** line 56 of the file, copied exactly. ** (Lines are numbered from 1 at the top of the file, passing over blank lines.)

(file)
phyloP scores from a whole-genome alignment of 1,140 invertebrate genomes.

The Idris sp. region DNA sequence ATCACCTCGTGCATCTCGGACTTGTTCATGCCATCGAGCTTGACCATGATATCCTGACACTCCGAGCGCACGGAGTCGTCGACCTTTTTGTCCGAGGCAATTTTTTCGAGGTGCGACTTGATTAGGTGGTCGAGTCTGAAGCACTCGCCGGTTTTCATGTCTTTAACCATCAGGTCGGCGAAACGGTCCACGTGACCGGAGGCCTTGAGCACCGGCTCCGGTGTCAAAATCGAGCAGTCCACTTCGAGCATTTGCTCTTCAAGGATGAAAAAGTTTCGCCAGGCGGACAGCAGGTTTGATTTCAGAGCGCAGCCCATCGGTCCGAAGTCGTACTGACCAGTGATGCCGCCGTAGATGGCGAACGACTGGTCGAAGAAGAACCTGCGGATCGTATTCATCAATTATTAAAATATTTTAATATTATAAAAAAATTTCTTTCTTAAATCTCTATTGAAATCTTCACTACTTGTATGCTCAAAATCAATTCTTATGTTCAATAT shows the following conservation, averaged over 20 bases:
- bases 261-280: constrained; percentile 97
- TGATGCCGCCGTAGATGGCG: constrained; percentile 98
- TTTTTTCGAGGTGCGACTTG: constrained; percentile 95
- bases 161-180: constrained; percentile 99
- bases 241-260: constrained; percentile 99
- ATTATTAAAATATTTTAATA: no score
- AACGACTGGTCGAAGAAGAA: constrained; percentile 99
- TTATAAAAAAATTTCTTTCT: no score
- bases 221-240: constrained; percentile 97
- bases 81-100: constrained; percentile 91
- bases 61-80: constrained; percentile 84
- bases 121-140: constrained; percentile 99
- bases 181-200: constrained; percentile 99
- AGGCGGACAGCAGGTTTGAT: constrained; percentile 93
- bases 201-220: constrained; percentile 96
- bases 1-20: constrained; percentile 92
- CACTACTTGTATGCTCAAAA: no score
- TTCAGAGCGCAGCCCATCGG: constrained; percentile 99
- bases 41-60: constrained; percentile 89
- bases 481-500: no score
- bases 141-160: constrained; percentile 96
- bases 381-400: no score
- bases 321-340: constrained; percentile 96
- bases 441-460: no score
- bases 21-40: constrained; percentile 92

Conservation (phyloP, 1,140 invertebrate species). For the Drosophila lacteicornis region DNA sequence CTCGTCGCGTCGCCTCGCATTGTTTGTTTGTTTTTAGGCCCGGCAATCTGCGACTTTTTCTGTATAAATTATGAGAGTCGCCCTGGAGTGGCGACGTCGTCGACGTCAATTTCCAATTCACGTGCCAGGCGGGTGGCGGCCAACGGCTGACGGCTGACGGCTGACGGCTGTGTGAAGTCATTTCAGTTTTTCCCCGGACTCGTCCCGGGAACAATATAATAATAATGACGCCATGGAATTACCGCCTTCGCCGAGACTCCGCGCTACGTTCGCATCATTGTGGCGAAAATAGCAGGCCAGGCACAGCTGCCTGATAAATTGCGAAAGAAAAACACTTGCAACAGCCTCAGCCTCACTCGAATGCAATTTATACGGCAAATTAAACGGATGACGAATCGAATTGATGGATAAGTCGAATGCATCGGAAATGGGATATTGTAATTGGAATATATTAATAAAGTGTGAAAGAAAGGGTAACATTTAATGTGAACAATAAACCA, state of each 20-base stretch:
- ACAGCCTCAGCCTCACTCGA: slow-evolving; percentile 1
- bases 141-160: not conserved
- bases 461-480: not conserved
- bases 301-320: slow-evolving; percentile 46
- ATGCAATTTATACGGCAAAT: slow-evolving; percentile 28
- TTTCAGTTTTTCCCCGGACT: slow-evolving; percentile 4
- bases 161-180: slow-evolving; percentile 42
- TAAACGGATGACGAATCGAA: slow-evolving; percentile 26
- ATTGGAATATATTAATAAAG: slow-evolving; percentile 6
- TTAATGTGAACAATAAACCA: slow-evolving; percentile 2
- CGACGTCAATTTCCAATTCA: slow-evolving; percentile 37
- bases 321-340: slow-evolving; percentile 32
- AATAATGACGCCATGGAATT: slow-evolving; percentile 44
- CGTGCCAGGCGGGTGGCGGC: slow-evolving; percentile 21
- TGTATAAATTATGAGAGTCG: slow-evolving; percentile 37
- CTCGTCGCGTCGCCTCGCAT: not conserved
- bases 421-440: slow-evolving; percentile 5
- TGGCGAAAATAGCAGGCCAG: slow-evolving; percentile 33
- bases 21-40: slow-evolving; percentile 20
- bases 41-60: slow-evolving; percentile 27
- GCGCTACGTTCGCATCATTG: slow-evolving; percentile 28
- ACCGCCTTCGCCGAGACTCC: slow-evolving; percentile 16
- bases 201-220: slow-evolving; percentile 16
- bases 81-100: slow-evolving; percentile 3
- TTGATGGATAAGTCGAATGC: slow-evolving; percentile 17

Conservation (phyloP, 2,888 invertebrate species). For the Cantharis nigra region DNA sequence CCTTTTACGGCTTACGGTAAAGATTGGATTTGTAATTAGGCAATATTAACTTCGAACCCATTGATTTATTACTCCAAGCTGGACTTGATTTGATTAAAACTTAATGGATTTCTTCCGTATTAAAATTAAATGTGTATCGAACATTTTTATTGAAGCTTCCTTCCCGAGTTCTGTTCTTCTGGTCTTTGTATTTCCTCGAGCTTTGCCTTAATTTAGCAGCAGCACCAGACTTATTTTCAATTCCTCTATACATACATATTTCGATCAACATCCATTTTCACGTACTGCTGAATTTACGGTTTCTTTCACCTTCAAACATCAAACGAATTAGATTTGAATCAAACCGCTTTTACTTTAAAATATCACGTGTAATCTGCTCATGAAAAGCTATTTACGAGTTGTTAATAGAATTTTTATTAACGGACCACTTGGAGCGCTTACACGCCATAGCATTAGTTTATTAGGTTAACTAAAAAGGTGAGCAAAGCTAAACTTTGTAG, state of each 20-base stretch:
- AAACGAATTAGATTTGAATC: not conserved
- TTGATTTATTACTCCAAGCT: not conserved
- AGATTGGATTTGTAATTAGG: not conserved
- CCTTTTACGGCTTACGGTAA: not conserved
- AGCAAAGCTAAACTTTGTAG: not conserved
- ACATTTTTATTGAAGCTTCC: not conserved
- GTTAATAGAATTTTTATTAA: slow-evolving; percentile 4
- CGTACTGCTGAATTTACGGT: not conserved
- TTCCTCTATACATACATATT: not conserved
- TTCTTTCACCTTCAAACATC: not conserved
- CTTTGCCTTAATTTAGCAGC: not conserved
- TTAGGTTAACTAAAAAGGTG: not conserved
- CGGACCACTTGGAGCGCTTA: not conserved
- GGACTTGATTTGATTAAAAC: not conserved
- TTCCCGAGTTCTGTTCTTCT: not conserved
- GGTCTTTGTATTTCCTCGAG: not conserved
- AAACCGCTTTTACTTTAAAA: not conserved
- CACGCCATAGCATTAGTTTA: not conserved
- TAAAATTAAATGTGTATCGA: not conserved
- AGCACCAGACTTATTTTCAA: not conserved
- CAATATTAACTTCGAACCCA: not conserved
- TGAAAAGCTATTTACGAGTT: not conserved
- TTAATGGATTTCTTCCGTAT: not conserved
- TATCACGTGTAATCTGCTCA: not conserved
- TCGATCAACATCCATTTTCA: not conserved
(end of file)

- TTGATTTATTACTCCAAGCT: not conserved